We welcome you to take a journey through the extraordinary pregnancy of Thomas Beatie, the transgender pregnant man who became famous in 2007 when he got pregnant through artificial insemination with cryogenic donated sperm.
Thomas Trace Beatie was born on January 20, 1974. He was born a girl; his birth name was Tracy Lehuanani LaGondino. Beatie is an author, public speaker and an advocate for transgender and sexuality issues who specializes in reproductive and trans-fertility rights.
The famous pregnant man is actually a trans man. In 2002 he had gender reassignment surgery and became famous as ‘The Pregnant Man’. Beatie decided to become pregnant as his wife Nancy was infertile. The first pregnancy of Beatie resulted in an ectopic pregnancy of triplets, which required emergency surgery and resulted in loss of all 3 fetuses. Since then, Beatie has given birth to 3 children.
On February 5, 2003 Beatie married Nancy Gillespie in Hawaii, in a legally applicable opposite-sex marriage. In 2005 they moved to Bend (Oregon), filed joint federal and state taxes and bought a home together as a couple. Beatie was listed as “male” on his life and health insurance policies. From 2008 to 2010 he gave birth to all 3 of his children as a pregnant man.
In 2012 Beatie and his wife filed for divorce. Beatie’s “Pregnant Man” case is the first of its kind ever, where a documented legal man within a traditional marriage to a woman, gave birth, and a court challenged a marriage for the first time, where the husband gave birth.
Beatie was born and brought up in Honolulu (Hawaii); he’s the first of 2 children. His mother is from San Francisco, and of Scottish, English, Irish, and Welsh descent. His father is of Filipino and Korean descent. Beatie was a female model as a teenager; he was also a pageant finalist of Miss Teen Hawaii USA. He regularly appeared on the nationwide televised aerobics workout video series and Basic Training with Ada Janklowicz, soon after that he became a competitive bodybuilder.
At the age of 10, Beatie started to identify himself with the male gender. By the time he turned 23, he started with testosterone hormone treatment to transition into a man. Beatie underwent sex reassignment surgery in March 2002. The surgery involved a double mastectomy, areolar grafting & reshaping, and contouring of chest to give a male appearance.
Beatie wanted to have biological children and since sterilization isn’t a prerequisite to undergo a legitimate sex change in the United States, he decided to keep his internal reproductive organs as it is. Before getting married, he formally changed his name by Hawaii’s Office of the Lieutenant Governor. Later went through the process of name and sex marker change from female to male on all of his federal and state documents, including the birth certificate, passport, driver’s license, and social security number.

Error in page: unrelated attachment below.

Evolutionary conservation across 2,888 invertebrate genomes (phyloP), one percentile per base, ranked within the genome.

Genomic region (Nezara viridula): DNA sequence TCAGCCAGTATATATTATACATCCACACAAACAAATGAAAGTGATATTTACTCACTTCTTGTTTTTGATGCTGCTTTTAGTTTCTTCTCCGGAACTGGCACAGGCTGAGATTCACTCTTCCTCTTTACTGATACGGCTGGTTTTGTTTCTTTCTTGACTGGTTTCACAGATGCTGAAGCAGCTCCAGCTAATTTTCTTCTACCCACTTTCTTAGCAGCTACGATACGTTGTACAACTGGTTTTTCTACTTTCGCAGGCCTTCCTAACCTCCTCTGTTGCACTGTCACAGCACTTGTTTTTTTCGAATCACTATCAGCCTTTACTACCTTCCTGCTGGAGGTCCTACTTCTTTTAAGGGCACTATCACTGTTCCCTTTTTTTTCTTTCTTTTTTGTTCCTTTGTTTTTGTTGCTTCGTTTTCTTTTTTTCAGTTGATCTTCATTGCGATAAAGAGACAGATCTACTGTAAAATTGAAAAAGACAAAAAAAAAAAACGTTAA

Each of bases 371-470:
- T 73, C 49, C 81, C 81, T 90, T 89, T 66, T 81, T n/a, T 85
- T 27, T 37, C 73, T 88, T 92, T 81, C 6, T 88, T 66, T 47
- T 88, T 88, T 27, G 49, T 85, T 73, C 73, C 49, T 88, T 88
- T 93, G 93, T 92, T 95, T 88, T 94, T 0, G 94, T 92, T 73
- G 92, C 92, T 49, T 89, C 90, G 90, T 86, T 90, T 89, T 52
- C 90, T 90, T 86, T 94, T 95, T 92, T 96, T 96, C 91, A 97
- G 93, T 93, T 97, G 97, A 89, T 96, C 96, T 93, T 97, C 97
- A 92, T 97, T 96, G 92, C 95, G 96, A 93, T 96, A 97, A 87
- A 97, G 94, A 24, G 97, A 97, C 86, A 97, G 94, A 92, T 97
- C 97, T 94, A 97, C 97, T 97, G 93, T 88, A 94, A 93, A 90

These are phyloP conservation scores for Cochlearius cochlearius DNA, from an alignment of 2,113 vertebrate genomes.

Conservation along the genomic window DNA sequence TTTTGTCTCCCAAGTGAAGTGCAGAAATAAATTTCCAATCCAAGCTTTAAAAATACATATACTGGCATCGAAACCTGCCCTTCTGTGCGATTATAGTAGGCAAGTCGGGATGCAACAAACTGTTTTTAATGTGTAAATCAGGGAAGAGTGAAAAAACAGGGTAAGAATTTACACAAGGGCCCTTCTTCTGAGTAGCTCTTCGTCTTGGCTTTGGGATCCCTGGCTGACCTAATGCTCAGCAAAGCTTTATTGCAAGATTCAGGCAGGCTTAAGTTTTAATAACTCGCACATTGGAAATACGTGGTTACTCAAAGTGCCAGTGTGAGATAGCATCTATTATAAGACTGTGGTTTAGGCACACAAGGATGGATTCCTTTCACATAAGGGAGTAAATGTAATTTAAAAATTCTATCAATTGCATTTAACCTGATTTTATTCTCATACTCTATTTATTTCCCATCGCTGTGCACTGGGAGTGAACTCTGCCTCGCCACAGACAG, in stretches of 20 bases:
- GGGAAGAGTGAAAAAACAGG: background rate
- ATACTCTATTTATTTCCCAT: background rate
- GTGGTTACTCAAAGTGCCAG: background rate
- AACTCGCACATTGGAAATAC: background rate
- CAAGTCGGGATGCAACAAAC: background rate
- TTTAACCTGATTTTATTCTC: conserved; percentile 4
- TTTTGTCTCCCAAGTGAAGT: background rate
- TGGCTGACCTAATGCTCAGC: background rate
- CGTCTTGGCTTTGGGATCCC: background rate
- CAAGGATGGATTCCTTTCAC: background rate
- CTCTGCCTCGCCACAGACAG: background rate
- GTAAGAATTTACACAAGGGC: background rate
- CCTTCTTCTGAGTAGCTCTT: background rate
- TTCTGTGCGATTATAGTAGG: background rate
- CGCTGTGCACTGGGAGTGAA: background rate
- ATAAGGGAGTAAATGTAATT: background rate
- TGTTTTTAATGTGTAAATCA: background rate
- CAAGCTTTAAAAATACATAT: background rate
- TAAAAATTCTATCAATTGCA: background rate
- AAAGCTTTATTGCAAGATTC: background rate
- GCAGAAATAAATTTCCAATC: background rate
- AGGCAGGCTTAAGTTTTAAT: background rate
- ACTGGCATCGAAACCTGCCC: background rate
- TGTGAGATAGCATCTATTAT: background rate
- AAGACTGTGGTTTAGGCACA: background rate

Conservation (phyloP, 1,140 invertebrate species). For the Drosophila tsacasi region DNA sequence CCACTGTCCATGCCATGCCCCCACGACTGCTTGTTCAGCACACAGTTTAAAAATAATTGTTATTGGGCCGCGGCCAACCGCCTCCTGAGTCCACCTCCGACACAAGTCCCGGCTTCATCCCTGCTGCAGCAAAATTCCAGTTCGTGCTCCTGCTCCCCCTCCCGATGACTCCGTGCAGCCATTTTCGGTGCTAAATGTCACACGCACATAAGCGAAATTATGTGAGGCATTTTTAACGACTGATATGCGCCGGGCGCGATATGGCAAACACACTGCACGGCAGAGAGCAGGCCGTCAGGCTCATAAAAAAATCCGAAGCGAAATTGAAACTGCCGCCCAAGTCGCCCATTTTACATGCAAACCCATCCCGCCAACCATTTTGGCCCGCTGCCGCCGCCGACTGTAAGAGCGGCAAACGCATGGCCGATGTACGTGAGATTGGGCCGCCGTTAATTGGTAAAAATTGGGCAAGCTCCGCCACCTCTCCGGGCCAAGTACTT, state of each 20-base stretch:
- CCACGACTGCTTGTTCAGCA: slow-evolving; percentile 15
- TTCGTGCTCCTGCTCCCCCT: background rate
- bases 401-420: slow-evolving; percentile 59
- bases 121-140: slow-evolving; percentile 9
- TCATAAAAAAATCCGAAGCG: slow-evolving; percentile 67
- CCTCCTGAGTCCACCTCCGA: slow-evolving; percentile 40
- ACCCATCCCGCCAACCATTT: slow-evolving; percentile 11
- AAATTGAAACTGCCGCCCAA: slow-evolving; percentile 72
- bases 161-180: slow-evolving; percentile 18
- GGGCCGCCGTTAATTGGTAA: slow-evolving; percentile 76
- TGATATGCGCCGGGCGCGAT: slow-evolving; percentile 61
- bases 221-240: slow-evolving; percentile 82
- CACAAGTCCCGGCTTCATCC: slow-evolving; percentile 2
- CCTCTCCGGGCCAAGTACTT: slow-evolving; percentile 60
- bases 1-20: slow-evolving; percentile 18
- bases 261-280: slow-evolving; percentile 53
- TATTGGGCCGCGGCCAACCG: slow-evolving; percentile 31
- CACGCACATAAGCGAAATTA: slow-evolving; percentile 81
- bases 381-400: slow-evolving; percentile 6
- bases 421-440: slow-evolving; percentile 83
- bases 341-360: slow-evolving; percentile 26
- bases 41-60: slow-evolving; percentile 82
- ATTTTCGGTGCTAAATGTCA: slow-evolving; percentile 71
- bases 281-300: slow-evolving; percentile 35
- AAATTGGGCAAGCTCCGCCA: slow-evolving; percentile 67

Beatie wrote his first book named Labor of Love: The Story of One Man’s Extraordinary Pregnancy in 2008. In Labor of Love, he talks about his fight for his right to have a baby. His book is an emotional and sincere memoir, rich in humor, drama and suspense. But, at its core, it is just a love story—of the dubious romance between him and Nancy; of their difficult and long journey to get married; of the tough times they faced to find a doctor who’d help him carry his child; and of the incredible and blissful birth of his daughter, Susan.
His book challenges readers to reassess what actually makes a man a man, what is the true meaning of parenthood, and at last what’s more valuable than anything else—the unconditional love of a family.
“The Pregnant Man,” and his dreams of liberty, happiness and family are heart touching. The humanizing story of Thomas Beatie is a representation of the struggles faced by many, while fighting for their individual legitimacy and liberty in addition to legal and social justice. More notably, people are motivated by this proud father’s determination and grit – and the fact that he stood up for what he believed in and not to forget – the love for his children.
Beatie believes that if you want to create a positive change in this society you need to have the power of visibility. By being open and visible, he hopes one can demystify the destructive stereotypes and prove that different can also be normal.